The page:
Greg, good things come in threes. The musketeers, the little pigs, the stooges….
It seemed like I had three hours to kill watching 3 Days to Kill.
We meet Ethan Renner (Kevin Costner), a CIA assassin agent who is dying of cancer. He moves to Paris to spend his last few months near his ex-wife and teenage daughter, from whom he’s been estranged for five years. While in Paris, Renner is assigned the task of killing a man nicknamed “The Albino” (Tómas Lemarquis), who is plotting to unleash a smart bomb on the general public. Meanwhile, Renner discovers that his ex-wife and daughter want little to do with him.
To give Renner ample incentive to complete the job, Vivi, (Amber Heard) his diabolical boss lady, offers him an experimental serum that will cure him. It has strange side effects, however and leaves Renner incapacitated without warning. Back home, ex-wife Christine (Connie Nielsen) is going on a business trip and needs Renner to watch over daughter Zoe (Hailee Steinfeld) for three days. Hilarity ensues when the CIA hit man must juggle the duties of daily spy work with fatherly responsibilities.
Greg, we all try to find a balance between our work lives and our personal lives. This struggle is the main recurring theme of 3 Days to Kill, with the added twist that the hero of the story is a CIA assassin on assignment who is dying of cancer. Renner tries to reconnect with his daughter while hunting his villainous prey, and the movie tries to be a bit too cute by including scenes where he is literally on the phone parenting his child while dodging bullets.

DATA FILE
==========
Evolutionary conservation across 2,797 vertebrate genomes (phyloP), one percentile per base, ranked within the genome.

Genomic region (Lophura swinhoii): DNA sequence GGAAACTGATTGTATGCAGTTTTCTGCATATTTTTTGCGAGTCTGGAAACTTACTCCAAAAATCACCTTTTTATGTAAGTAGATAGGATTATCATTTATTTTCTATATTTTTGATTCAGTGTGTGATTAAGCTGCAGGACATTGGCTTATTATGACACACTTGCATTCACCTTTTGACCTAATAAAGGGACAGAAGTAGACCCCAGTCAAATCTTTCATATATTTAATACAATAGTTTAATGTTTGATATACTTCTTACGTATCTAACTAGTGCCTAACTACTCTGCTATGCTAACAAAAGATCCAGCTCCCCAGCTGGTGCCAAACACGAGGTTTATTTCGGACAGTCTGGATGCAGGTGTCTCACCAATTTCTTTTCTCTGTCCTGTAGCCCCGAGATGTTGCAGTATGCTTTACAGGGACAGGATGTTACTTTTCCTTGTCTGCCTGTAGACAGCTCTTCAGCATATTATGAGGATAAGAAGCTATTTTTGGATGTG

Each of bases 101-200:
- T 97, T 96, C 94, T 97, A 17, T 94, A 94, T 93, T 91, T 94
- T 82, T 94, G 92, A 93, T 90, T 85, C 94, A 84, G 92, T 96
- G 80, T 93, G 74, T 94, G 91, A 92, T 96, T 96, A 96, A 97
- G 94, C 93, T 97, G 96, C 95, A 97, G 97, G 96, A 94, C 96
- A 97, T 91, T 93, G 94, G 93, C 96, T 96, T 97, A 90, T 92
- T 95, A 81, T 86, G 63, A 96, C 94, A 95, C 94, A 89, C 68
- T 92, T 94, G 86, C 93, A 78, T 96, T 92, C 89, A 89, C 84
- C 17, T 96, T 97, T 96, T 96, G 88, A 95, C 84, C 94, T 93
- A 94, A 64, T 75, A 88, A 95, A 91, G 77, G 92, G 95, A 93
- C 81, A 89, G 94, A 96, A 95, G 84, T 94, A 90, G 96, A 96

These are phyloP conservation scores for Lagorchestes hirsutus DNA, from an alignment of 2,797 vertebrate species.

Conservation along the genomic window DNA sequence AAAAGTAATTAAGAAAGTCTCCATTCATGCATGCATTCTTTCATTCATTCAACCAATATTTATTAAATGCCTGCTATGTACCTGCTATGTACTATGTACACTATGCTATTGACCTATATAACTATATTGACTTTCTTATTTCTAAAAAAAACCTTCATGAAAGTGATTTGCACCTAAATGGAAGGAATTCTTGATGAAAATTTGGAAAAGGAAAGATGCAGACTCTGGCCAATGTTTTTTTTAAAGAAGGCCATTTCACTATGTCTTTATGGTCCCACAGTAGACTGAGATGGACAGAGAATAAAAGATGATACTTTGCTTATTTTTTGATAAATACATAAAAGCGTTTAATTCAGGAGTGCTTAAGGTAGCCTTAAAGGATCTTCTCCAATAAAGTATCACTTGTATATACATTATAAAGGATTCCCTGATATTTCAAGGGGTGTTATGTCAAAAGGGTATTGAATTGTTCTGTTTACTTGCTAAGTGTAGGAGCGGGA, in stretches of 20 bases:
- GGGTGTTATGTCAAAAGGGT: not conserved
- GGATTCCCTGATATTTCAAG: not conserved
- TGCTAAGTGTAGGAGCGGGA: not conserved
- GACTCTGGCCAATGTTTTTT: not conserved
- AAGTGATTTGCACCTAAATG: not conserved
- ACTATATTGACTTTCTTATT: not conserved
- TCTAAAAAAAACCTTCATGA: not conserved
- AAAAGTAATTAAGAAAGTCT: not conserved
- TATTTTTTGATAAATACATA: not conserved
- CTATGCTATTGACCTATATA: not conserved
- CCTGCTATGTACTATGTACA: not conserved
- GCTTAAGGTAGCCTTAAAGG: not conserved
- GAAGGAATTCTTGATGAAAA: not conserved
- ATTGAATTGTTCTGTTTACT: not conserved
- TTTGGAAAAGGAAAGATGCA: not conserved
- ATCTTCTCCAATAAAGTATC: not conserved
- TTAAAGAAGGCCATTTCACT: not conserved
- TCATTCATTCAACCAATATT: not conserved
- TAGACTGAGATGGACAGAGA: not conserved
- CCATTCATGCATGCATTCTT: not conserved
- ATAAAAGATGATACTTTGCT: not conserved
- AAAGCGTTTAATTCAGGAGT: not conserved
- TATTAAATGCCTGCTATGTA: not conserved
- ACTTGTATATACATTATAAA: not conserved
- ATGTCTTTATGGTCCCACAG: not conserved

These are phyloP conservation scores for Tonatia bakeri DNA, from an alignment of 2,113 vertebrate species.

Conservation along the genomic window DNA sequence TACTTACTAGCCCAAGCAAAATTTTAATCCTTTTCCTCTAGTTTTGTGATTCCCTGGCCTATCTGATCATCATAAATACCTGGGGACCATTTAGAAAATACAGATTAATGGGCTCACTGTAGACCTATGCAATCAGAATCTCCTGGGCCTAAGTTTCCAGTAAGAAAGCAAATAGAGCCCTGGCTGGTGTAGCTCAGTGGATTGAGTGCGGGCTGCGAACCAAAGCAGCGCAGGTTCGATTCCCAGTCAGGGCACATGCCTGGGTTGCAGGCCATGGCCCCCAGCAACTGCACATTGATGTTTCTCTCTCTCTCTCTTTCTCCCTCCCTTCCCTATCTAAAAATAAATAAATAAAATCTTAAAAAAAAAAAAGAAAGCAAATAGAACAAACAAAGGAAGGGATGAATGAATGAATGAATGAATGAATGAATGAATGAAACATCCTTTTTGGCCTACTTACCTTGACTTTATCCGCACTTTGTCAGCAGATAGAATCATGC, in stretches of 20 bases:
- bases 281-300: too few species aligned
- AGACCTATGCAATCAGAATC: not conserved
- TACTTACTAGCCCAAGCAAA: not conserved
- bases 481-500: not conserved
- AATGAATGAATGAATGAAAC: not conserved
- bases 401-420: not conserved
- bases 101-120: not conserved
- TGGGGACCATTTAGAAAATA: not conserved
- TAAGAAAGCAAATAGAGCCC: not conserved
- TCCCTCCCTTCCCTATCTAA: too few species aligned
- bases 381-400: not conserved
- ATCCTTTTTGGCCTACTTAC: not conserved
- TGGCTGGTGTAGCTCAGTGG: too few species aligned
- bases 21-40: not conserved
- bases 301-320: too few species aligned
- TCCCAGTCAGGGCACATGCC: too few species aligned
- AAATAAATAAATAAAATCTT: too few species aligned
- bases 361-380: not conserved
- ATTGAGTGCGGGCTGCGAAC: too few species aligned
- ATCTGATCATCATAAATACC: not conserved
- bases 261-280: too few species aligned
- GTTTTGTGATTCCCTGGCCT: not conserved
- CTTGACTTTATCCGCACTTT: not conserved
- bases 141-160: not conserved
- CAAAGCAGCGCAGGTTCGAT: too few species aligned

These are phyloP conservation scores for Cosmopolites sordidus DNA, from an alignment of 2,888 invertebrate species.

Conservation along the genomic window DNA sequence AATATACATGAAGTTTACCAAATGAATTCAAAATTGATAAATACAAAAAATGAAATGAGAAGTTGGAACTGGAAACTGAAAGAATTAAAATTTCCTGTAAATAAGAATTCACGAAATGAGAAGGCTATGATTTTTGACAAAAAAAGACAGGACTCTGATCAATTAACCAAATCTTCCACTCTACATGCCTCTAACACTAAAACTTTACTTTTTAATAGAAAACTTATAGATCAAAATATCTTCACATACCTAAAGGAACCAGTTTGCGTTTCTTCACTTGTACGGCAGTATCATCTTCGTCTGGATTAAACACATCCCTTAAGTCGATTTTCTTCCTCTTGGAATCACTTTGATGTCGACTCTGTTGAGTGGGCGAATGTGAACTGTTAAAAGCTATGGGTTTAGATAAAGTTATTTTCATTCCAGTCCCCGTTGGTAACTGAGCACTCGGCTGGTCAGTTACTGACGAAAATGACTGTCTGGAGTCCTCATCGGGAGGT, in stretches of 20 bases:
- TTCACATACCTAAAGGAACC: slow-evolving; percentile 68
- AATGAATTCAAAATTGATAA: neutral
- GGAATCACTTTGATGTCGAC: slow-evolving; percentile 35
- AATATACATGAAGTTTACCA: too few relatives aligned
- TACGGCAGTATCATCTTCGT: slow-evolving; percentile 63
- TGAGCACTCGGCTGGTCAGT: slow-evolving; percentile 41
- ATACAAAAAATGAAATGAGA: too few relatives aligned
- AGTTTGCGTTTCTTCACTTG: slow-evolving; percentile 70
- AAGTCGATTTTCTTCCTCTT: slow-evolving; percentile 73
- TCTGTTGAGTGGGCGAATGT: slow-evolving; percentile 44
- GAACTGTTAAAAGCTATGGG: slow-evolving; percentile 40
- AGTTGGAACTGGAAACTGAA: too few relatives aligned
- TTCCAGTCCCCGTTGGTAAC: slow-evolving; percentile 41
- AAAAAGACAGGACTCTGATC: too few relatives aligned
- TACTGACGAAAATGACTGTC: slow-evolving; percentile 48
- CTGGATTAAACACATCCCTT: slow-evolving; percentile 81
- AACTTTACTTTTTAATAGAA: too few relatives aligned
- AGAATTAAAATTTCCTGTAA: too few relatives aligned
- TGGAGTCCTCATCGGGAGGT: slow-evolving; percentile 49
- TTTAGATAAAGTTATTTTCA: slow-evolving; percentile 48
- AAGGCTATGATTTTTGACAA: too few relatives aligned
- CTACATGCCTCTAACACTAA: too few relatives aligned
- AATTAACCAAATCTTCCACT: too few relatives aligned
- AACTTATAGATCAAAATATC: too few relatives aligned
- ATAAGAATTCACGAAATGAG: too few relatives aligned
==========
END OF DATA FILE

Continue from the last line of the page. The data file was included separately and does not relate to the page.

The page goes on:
A curious yet appealing element of this movie centers on the family of squatters who take over his apartment. They are quirky and culturally different, and the elder among them ends up sharing his wisdom with Renner. This is a nice nod to the classic mentor figure in hero tales, a figure who is typically deviant and mysterious. Another mentor character is Renner’s ex-wife Christine, who also imparts wisdom to Ethan about life’s priorities. She helps Renner, a long-time assassin, transform himself into a loving, pacifistic family man.
The film does a pretty good job of balancing action and humor. Unfortunately for me some of the scenes were a bit far-fetched. At one point Renner is at a party with his daughter who wanders off with a boy. Then an all-out gun fight ensues and somehow she is never the wiser. And there are the scenes where the snitch is in the trunk and Zoe is in the front seat and seems not to notice the sounds of a man banging around in the back. It’s all a bit far-fetched. If this were a comedy it would be funny but it’s a thriller so it’s just eye-rolling material.
Renner is pretty good hero material. He’s dedicated to his work and is trying to mend a strong inner hurt (that of being estranged from his daughter and having little time to reconcile). He’s rugged and charismatic. Despite the fact that he has to lie about what he does, he’s an honest guy. And he’s as reliable as he can be given that people are always out to murder him, which causes him to be late for father-daughter appointments every so often. And he ultimately reconciles with his daughter so he resolves that missing inner quality. Renner’s not a complicated hero but he does fit the mold of what we look for in a good hero.